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|Originally Published: Sunday, 9 April 2000||Author: Christof Vandewalle|
|Published to: enhance_articles_multimedia/Audio Articles||Page: 1/1 - [Std View]|
Review: Electric Ears
Electric Ears (eears) is a program that I heard a lot about in the past few days, and so I decided to check it out. Here is my review.
I had heard that this program was a powerful sound editor with many options. I downloaded the latest version and tried to compile it. Because I'm working with Slackware 7.0 + gnome + esd + ... it wasn't a problem to get it compiled and running. I'm proud on this box because it is the best configuration I have lying around.
I launched the program from my Eterm and saw that I had to manually create a $HOME/.eears/plugins directory. Immediately I wondered as to why this is not done automaticly. I created the directory and copied the plugins from /usr/local/lib/eears/plugins. I launched the program again and the warning went away. I then proceeded to check out this powerful sound editor. After it was started I could see a gnome application like thousands of others I had worked with that included 6 buttons and 4 menu items. I found it strange that this was actually a sound editor. The help menu item only has an about topic where I read that Electric Ears is just a simple wave player and editor. I found out about the player very fast, and soon opened a wave file and pressed play. Yes it _did_ play. The record feature does its job just as it is supposed to...by recording and not doing much else. Cutting and pasting pieces of files is simply not possible. I still wonder why there are edit/cut/paste/copy menu items when such is the case. There isn't a help function also, so I did not have the opportunity to check if I went about doing something the wrong way (which I don't think I did). Electric Ears has a nice interface but other than that, I don't see any reason why you should use the program. It's a bit slow, it crashed one time, and generally it isn't what I expected it to be. I will follow up on future releases of eears and when the program does what is stated in the README file ("Electric Ears will be a simple sound player, at first. Then it will become a powerful sound editor), I'll have another go at it. If it's good, then you guys will be the first to know. At this moment, if you use an application to record or play files and it satisfies your basic needs, I recommend you stick with it. At this time eears is just not the program where we're all waiting for.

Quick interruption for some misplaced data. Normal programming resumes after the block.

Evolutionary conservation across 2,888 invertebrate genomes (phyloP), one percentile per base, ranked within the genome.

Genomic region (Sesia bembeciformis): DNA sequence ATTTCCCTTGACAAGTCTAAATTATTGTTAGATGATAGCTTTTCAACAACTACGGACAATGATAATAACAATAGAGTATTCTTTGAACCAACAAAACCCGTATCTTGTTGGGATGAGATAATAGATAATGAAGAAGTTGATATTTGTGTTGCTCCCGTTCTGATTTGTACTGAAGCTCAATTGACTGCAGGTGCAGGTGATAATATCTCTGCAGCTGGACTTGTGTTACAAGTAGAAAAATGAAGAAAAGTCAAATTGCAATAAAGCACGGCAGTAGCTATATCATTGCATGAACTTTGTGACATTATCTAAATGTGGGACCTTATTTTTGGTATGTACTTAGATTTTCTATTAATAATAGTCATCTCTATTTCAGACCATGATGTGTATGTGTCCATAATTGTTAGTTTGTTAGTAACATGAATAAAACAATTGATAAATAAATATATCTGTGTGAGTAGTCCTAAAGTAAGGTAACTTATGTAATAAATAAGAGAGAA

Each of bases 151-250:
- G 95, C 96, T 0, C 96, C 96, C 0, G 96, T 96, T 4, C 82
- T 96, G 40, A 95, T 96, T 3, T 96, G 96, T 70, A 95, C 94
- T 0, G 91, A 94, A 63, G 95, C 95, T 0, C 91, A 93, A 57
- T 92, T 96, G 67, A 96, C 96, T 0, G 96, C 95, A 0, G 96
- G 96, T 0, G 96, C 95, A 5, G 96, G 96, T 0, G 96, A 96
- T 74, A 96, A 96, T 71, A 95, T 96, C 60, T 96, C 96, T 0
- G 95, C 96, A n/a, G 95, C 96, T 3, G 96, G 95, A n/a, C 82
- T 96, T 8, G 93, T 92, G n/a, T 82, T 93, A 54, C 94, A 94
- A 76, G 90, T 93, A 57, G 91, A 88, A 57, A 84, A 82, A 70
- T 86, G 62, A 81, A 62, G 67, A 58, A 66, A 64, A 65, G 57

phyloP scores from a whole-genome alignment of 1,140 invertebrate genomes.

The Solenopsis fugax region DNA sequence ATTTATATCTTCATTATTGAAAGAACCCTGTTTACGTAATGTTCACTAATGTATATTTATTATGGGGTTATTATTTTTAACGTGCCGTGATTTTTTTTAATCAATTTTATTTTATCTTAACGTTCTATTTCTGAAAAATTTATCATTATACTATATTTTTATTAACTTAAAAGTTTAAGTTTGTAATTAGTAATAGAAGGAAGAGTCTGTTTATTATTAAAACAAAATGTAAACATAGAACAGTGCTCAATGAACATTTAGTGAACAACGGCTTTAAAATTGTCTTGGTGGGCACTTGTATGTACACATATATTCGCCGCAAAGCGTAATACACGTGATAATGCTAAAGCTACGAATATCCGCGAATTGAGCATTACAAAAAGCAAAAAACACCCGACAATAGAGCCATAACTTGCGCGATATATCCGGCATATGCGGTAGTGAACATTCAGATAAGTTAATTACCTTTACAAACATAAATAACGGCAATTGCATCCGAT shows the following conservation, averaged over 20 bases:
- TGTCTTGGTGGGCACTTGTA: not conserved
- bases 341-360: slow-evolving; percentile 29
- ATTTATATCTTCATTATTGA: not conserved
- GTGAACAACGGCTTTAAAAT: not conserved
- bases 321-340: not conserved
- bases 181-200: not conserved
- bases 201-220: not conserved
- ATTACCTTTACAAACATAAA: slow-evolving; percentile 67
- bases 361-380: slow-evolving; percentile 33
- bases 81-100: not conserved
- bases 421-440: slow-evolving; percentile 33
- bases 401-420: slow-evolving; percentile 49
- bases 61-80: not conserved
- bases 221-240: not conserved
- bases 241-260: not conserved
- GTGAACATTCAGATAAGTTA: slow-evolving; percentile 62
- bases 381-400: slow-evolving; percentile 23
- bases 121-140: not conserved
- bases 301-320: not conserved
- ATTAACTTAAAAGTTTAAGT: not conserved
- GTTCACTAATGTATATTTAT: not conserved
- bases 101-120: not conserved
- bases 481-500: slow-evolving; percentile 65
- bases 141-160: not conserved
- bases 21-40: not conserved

For those who want to check it out (or don't believe a word what I'm saying here) I say: please do and get the latest version here.